Marinaleda: A Case Study for Micro-Regional Identity

A recent NPR article discussed a small town in Spain that is living in their own united bubble while the rest of the country lives under a different set of rules and regulations. Marinaleda is a small town in the south of Spain with a population of 2,700 residents. The article highlights its Mayor, Juan Manuel Sanchez Gordillo, and his efforts to decrease unemployment, fight capitalism, and the economic crisis affecting the region. Some of these efforts include, preventing multinational corporations from opening stores in the town, having residents take ownership in street cleaning procedures, and providing land and building materials for any resident who wants to build a house.

The article also discusses legal trouble for the mayor because he went into supermarkets and stole food to give to less fortunate residents. It goes on to discuss how the rest of the region has a higher unemployment rate, a higher level of general wealth inequality, and charges agricultural subsidies to other towns. These differences between the town and the rest of the region display two of Pries’ (2013) identities. The town of Marinaleda displays a micro-regional identity even though regions in and near Spain a structured in a macro-regional identity. As stated by Pries (2013), the micro-regional identity claims that some organizations display a shift to governmental structures autonomous from the State or regional government organizations.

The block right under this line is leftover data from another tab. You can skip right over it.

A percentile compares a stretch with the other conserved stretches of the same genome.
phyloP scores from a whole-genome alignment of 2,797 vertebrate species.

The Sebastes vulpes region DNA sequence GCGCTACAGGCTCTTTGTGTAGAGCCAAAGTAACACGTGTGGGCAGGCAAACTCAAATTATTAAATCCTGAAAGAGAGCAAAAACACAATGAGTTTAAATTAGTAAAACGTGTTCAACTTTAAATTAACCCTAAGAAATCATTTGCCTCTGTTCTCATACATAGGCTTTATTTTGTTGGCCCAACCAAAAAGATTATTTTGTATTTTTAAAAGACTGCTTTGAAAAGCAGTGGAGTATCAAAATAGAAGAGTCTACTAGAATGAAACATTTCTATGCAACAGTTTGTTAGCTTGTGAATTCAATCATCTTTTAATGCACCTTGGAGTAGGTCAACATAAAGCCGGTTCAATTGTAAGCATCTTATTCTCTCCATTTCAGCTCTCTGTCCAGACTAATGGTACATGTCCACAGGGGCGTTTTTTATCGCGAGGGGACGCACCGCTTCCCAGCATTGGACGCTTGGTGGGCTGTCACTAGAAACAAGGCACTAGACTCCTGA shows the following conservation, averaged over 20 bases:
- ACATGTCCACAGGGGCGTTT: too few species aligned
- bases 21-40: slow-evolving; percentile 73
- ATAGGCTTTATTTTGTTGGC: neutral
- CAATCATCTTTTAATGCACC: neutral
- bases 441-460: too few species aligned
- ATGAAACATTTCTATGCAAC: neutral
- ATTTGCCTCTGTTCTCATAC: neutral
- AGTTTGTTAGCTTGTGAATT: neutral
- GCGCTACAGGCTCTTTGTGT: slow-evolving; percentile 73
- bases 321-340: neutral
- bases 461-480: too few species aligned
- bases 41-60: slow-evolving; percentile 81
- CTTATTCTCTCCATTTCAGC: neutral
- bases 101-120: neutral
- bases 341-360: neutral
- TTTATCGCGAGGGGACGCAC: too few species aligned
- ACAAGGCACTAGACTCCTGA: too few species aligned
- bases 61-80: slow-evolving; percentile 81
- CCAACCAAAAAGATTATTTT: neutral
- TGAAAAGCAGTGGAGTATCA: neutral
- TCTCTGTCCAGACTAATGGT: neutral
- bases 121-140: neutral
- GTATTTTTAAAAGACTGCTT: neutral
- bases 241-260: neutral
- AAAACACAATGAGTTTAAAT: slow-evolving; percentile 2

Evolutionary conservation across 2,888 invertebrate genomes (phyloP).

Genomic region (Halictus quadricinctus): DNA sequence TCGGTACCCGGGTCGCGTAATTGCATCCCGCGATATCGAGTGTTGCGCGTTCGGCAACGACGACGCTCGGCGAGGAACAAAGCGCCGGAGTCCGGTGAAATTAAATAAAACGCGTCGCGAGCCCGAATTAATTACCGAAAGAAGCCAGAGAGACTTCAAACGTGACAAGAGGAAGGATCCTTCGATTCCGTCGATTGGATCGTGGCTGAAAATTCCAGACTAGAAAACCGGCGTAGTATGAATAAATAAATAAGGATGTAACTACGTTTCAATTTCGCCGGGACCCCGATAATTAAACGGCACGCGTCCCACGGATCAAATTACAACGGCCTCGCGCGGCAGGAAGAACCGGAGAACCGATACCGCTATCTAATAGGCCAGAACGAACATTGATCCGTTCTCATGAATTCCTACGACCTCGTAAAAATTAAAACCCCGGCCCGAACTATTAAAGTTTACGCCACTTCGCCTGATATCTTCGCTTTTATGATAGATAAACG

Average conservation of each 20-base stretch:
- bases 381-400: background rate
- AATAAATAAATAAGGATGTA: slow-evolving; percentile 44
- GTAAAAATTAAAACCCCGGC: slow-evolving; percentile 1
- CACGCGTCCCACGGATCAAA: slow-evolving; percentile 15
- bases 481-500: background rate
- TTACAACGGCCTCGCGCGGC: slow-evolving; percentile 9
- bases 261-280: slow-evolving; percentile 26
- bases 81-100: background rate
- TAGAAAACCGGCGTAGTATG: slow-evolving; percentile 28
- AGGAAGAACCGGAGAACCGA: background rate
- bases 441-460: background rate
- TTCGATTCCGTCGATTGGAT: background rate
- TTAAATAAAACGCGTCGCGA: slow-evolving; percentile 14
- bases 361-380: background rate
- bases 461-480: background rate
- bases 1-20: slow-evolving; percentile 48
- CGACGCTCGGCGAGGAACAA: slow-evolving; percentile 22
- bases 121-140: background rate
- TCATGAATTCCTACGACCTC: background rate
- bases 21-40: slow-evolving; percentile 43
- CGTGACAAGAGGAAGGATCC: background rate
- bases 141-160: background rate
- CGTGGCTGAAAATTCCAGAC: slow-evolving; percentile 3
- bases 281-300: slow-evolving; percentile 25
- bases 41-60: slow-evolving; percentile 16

The article also states that Mayor Sanchez Gordillo is facing possible jail time for stealing food from a big chain supermarket. This shows that the big food chain and the other leaders in the region might be putting pressure on the mayor to conform to the rules and regulations of the region. As stated by Kim (2008), the pressure is a stress that will force the mayor and residents to adapt to capitalism. This means that the town will lose its identity that has made it an ideal location for its residents. With that in mind, we are left to wonder if deculturation and acculturation are beneficial for the town and its residents.


Kim, Y. Y. (2008). Intercultural personhood: Globalization and a way of being. International Journal of Intercultural Relations, 32, 359-368.

Pries, L. (2013). Ambiguities of global and transnational collective identities. Global Networks, 13(1), 22-40.